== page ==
Proponents of physician-assisted suicide (PAS) and voluntary active euthanasia (VAE) tend to dismiss slippery slope arguments against their position as needless and unnecessary alarms. Ongoing events and discussions in Canada, however, suggest that the slope of assisted dying may indeed be slippery and the alarms justified.

In February 2015 the Supreme Court of Canada found that the existing ban on physician-assisted dying (PAD) violated the Canadian Charter of Rights and Freedoms. The Court initially gave the federal/provincial/territorial governments one year to pass new legislation, but later extended the deadline. As a result, PAD will be legal in Canada by June 6, 2016. Currently, the various levels of government are hammering out the details of the regulatory framework for assisted dying with the assistance of an advisory panel on PAD. Though the June deadline is still months away and the work of the advisory panel is not yet complete, some of the panel’s recommendations that are coming to light are troubling.

First, the panel maintains that “physician-assisted dying” (PAD) should encompass both PAS (the physician prescribes a lethal medication) and VAE (the physician injects a lethal medication) and should be publicly funded. The panel sees no ethically/medically significant difference between the two acts and recommends that both be permissible. Thus, Canada, from the beginning, would join the ranks of the Netherlands, Belgium, and Luxembourg in legalizing VAE. In contrast, PAS is legal in six states in the U.S. but VAE is still illegal in all fifty states.

Second, eligibility for PAD should be based on “competence” rather than “age,” theoretically removing age limits altogether. Co-chair Jennifer Gipson remarks, “Some children, especially adolescents, have the competence and the capacity to make end of life decision. What it turns on is not their age, not what their birth certificate says, but it’s really their ability to appreciate their diagnosis, their options.” While some members of the panel balk at the notion of a “competent” five or seven year old, none seem to have problems with a “competent” twelve year old, which seems to be the lower limit on which the panel has settled. Thus, from the start, Canada would be in line with the Netherlands where VAE is legal for children over the age of twelve, and potentially with Belgium that allows VAE for children without any age limit, developments that did not occur until 2014 after years of practicing more restricted VAE. In what other context does “competent adult” include children 12 years old and younger?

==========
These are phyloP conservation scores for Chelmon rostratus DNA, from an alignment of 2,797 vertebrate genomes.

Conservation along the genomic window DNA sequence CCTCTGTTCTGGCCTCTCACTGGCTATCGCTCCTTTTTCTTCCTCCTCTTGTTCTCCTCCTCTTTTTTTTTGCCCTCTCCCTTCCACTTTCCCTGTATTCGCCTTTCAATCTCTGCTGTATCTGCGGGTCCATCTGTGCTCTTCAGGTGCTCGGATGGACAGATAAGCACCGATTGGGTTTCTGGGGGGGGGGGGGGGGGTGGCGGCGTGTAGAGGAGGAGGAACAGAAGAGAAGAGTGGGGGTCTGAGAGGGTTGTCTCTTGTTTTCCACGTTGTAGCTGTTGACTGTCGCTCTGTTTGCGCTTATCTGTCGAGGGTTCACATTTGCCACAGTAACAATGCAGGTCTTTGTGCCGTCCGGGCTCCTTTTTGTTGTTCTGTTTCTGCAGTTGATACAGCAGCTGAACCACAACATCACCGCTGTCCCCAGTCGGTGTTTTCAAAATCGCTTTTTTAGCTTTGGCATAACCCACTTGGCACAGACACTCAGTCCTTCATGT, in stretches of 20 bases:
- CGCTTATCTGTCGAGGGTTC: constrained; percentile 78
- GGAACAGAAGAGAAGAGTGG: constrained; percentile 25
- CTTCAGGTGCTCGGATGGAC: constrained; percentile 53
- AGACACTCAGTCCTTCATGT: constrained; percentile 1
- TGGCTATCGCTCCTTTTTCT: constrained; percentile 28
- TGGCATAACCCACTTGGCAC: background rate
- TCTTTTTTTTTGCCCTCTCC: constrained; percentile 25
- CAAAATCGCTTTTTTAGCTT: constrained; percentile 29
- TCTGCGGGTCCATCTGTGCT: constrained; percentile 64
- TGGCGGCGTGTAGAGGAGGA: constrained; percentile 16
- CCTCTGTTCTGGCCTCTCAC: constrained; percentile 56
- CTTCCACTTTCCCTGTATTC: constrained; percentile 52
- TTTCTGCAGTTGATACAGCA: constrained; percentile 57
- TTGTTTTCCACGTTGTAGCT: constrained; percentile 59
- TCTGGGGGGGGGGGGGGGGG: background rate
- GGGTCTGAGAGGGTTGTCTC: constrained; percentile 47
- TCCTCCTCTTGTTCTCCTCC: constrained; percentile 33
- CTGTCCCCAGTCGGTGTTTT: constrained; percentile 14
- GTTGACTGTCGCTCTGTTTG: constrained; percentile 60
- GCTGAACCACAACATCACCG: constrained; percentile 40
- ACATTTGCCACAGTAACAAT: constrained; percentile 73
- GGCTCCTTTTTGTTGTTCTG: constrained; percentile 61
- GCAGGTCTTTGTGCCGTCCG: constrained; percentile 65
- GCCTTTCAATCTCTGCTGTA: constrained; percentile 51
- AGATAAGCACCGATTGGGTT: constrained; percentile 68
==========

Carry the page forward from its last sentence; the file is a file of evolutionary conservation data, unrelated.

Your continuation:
Third, patients requesting PAD need not be “terminal.” To have access to PAD, the Supreme Court declared that patients must have a “grievous and irremediable” condition. The advisory panel interprets this language to mean “a very severe or serious illness, disease, or disability that cannot be alleviated by any means acceptable to the patient.” The patient need not have a terminal condition. One wonders if mental conditions are included in this comprehensive redefinition.

These are not the only troubling recommendations of the committee. Another, for example, is that the “P” in PAD is not limited to physicians, but would also include a registered nurse or other health care professionals. But these are sufficient to sound the alarm. Eligibility requirements for euthanasia continue to be relaxed. Canada proposes to begin from a “relaxed” position. From PAS to VAE, from the limit of legal adult to no age limit at all, from terminal illness to any condition that makes life not worth living to the patient. Where will fixation on death end, and limits on human autonomy begin? To this writer, the slope seems as slippery as a downhill ski course!

Sources: http://eol.law.dal.ca/?page_id=238; http://www.bioedge.org/bioethics/hammering-out-the-details-in-canadas-new-euthanasia-regime/11700#sthash.zfkfJw6j.dpuf